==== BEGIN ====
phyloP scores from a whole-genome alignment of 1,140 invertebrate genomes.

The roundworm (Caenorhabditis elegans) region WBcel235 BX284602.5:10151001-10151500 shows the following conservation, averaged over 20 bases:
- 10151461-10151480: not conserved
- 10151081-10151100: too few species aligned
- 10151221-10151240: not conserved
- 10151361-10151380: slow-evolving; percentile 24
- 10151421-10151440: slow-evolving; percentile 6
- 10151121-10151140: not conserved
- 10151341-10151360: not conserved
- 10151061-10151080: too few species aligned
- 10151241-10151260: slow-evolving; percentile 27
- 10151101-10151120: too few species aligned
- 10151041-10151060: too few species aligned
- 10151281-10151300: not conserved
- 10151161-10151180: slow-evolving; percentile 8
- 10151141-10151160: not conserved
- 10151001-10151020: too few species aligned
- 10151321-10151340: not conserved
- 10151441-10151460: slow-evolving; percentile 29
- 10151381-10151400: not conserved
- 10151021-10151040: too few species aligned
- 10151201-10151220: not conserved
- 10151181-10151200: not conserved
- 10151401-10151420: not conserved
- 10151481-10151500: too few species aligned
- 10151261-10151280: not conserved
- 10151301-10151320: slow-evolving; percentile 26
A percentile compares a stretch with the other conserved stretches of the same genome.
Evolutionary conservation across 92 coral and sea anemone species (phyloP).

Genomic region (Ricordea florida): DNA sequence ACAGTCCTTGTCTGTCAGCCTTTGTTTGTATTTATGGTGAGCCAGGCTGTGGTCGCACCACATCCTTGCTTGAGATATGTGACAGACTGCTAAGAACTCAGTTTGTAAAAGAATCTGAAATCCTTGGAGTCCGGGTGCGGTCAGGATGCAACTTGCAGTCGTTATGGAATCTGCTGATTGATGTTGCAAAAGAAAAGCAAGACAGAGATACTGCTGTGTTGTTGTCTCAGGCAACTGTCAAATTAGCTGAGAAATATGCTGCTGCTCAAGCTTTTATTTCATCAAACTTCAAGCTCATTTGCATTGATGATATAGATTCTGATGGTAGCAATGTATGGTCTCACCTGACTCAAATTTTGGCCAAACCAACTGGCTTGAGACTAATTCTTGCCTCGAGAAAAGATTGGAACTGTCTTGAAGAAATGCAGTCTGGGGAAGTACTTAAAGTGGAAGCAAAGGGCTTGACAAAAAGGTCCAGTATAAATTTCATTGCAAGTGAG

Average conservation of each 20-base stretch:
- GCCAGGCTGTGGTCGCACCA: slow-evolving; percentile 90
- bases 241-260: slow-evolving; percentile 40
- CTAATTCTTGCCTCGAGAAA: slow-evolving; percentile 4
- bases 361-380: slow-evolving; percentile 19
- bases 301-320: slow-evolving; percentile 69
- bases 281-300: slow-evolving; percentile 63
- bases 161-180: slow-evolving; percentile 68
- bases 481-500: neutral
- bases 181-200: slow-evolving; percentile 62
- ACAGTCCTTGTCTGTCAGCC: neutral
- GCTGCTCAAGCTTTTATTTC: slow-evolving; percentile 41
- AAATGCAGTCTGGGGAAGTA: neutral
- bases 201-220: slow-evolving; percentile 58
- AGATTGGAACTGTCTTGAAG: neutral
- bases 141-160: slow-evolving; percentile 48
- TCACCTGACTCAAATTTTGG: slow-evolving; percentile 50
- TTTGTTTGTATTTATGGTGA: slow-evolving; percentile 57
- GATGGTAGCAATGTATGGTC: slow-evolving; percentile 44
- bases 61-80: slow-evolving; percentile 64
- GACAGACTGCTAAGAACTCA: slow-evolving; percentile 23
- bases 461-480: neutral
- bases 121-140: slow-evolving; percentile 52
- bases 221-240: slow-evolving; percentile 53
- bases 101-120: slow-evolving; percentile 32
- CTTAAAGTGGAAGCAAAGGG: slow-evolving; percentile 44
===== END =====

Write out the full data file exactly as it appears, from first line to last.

phyloP scores from a whole-genome alignment of 1,140 invertebrate genomes.

The roundworm (Caenorhabditis elegans) region WBcel235 BX284602.5:10151001-10151500 shows the following conservation, averaged over 20 bases:
- 10151461-10151480: not conserved
- 10151081-10151100: too few species aligned
- 10151221-10151240: not conserved
- 10151361-10151380: slow-evolving; percentile 24
- 10151421-10151440: slow-evolving; percentile 6
- 10151121-10151140: not conserved
- 10151341-10151360: not conserved
- 10151061-10151080: too few species aligned
- 10151241-10151260: slow-evolving; percentile 27
- 10151101-10151120: too few species aligned
- 10151041-10151060: too few species aligned
- 10151281-10151300: not conserved
- 10151161-10151180: slow-evolving; percentile 8
- 10151141-10151160: not conserved
- 10151001-10151020: too few species aligned
- 10151321-10151340: not conserved
- 10151441-10151460: slow-evolving; percentile 29
- 10151381-10151400: not conserved
- 10151021-10151040: too few species aligned
- 10151201-10151220: not conserved
- 10151181-10151200: not conserved
- 10151401-10151420: not conserved
- 10151481-10151500: too few species aligned
- 10151261-10151280: not conserved
- 10151301-10151320: slow-evolving; percentile 26
A percentile compares a stretch with the other conserved stretches of the same genome.
Evolutionary conservation across 92 coral and sea anemone species (phyloP).

Genomic region (Ricordea florida): DNA sequence ACAGTCCTTGTCTGTCAGCCTTTGTTTGTATTTATGGTGAGCCAGGCTGTGGTCGCACCACATCCTTGCTTGAGATATGTGACAGACTGCTAAGAACTCAGTTTGTAAAAGAATCTGAAATCCTTGGAGTCCGGGTGCGGTCAGGATGCAACTTGCAGTCGTTATGGAATCTGCTGATTGATGTTGCAAAAGAAAAGCAAGACAGAGATACTGCTGTGTTGTTGTCTCAGGCAACTGTCAAATTAGCTGAGAAATATGCTGCTGCTCAAGCTTTTATTTCATCAAACTTCAAGCTCATTTGCATTGATGATATAGATTCTGATGGTAGCAATGTATGGTCTCACCTGACTCAAATTTTGGCCAAACCAACTGGCTTGAGACTAATTCTTGCCTCGAGAAAAGATTGGAACTGTCTTGAAGAAATGCAGTCTGGGGAAGTACTTAAAGTGGAAGCAAAGGGCTTGACAAAAAGGTCCAGTATAAATTTCATTGCAAGTGAG

Average conservation of each 20-base stretch:
- GCCAGGCTGTGGTCGCACCA: slow-evolving; percentile 90
- bases 241-260: slow-evolving; percentile 40
- CTAATTCTTGCCTCGAGAAA: slow-evolving; percentile 4
- bases 361-380: slow-evolving; percentile 19
- bases 301-320: slow-evolving; percentile 69
- bases 281-300: slow-evolving; percentile 63
- bases 161-180: slow-evolving; percentile 68
- bases 481-500: neutral
- bases 181-200: slow-evolving; percentile 62
- ACAGTCCTTGTCTGTCAGCC: neutral
- GCTGCTCAAGCTTTTATTTC: slow-evolving; percentile 41
- AAATGCAGTCTGGGGAAGTA: neutral
- bases 201-220: slow-evolving; percentile 58
- AGATTGGAACTGTCTTGAAG: neutral
- bases 141-160: slow-evolving; percentile 48
- TCACCTGACTCAAATTTTGG: slow-evolving; percentile 50
- TTTGTTTGTATTTATGGTGA: slow-evolving; percentile 57
- GATGGTAGCAATGTATGGTC: slow-evolving; percentile 44
- bases 61-80: slow-evolving; percentile 64
- GACAGACTGCTAAGAACTCA: slow-evolving; percentile 23
- bases 461-480: neutral
- bases 121-140: slow-evolving; percentile 52
- bases 221-240: slow-evolving; percentile 53
- bases 101-120: slow-evolving; percentile 32
- CTTAAAGTGGAAGCAAAGGG: slow-evolving; percentile 44